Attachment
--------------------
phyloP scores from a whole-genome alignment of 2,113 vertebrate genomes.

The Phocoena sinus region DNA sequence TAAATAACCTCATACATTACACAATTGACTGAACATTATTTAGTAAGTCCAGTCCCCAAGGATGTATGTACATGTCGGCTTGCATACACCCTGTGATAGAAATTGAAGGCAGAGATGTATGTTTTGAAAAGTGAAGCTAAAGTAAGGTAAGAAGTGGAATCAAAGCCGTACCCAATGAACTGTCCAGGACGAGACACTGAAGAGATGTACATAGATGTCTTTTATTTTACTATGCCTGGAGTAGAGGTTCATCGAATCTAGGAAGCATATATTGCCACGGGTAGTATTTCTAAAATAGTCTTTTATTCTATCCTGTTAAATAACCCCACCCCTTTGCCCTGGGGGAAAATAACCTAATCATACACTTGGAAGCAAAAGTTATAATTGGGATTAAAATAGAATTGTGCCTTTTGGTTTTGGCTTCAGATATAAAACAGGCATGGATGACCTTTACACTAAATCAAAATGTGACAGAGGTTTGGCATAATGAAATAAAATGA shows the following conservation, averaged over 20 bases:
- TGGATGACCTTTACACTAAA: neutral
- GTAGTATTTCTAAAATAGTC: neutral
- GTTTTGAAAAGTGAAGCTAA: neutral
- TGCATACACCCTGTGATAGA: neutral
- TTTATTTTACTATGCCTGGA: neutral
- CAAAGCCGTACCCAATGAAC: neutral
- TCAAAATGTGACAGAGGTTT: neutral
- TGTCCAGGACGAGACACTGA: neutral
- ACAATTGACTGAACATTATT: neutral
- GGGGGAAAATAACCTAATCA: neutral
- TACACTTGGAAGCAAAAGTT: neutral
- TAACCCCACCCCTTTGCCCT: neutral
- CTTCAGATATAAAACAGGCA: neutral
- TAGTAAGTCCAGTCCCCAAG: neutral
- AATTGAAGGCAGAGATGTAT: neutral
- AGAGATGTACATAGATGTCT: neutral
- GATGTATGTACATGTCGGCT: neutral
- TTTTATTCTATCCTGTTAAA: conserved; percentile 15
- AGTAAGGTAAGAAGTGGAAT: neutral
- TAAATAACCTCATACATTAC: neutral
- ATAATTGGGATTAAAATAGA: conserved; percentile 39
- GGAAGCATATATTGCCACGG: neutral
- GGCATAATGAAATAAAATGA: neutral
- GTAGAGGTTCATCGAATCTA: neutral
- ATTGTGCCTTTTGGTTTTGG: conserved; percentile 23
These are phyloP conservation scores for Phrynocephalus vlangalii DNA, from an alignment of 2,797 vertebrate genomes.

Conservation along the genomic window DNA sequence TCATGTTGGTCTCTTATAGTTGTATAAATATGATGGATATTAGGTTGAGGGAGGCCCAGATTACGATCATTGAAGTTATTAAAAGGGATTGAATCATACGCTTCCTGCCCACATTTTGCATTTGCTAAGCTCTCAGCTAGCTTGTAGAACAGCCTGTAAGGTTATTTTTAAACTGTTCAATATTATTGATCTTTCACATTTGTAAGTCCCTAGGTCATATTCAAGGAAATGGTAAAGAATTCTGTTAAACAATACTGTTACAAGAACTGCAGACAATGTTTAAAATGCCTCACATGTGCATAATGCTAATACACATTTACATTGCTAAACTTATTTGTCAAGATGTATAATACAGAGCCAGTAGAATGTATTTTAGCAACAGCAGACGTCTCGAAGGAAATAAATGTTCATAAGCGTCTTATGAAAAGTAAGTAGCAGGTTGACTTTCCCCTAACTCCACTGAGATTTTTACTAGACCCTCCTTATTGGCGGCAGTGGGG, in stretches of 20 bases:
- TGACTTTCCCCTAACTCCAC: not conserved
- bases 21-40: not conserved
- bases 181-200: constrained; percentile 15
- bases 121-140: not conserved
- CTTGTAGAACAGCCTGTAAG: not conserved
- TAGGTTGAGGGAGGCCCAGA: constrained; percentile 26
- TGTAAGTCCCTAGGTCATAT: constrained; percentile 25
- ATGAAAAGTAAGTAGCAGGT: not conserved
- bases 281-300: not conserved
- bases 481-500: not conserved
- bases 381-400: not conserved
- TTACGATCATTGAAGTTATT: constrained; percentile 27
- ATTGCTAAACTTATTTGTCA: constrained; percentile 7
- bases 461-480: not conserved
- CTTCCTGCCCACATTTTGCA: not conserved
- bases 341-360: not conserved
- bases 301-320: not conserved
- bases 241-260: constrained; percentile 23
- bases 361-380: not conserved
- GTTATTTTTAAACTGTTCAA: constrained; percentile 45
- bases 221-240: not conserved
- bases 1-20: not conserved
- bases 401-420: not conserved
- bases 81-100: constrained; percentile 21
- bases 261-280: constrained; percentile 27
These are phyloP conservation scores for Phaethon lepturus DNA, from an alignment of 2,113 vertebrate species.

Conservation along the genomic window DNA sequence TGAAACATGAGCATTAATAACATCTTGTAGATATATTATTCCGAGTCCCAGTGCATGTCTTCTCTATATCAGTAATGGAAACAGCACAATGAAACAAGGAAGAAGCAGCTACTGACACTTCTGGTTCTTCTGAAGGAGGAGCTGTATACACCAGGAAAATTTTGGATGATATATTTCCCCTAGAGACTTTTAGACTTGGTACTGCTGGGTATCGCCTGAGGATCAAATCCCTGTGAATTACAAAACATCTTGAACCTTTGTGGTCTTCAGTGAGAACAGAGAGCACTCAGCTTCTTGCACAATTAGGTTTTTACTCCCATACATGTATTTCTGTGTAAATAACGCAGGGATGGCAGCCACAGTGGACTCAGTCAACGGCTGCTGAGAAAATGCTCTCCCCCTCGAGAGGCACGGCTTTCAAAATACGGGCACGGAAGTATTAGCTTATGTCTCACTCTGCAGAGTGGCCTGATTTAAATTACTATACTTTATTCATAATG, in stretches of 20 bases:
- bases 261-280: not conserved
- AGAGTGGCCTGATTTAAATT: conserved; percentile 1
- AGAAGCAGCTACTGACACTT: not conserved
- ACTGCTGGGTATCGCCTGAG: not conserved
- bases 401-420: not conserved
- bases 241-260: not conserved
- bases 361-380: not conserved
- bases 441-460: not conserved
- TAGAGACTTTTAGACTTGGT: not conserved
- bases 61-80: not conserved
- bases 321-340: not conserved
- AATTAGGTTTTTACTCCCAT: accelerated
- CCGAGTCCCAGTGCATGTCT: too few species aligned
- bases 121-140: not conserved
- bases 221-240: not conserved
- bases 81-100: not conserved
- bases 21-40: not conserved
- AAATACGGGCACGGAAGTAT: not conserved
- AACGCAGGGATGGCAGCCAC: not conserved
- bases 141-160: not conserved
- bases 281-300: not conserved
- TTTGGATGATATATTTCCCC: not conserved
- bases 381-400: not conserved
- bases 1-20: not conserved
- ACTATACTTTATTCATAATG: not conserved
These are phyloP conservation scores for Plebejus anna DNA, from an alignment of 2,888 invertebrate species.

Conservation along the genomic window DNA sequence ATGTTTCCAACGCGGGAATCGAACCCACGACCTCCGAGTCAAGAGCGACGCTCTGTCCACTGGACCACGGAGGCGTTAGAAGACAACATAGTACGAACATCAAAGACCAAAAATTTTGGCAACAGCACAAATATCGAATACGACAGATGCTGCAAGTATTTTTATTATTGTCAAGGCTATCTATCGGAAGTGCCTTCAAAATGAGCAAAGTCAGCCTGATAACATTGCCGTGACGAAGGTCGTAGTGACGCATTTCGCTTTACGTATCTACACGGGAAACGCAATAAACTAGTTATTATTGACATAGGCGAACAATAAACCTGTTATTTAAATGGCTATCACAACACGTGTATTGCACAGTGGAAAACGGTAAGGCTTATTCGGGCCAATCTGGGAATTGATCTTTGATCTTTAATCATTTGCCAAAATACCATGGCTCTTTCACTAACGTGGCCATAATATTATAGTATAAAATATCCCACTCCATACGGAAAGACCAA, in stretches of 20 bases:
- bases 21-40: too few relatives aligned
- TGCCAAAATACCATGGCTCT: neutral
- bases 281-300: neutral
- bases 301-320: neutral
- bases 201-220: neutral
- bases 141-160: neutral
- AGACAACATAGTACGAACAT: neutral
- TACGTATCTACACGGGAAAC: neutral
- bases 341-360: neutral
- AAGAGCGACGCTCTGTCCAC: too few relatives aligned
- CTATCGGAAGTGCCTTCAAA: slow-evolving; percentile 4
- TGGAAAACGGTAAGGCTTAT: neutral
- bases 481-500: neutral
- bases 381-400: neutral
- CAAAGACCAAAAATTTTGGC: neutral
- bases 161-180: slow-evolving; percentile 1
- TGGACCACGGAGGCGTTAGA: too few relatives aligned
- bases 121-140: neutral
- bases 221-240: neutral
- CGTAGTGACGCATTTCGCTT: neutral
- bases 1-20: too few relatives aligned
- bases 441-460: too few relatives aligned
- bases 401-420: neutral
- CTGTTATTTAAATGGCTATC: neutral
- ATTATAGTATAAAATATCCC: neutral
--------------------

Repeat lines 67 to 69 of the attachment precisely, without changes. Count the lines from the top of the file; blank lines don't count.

- bases 321-340: not conserved
- AATTAGGTTTTTACTCCCAT: accelerated
- CCGAGTCCCAGTGCATGTCT: too few species aligned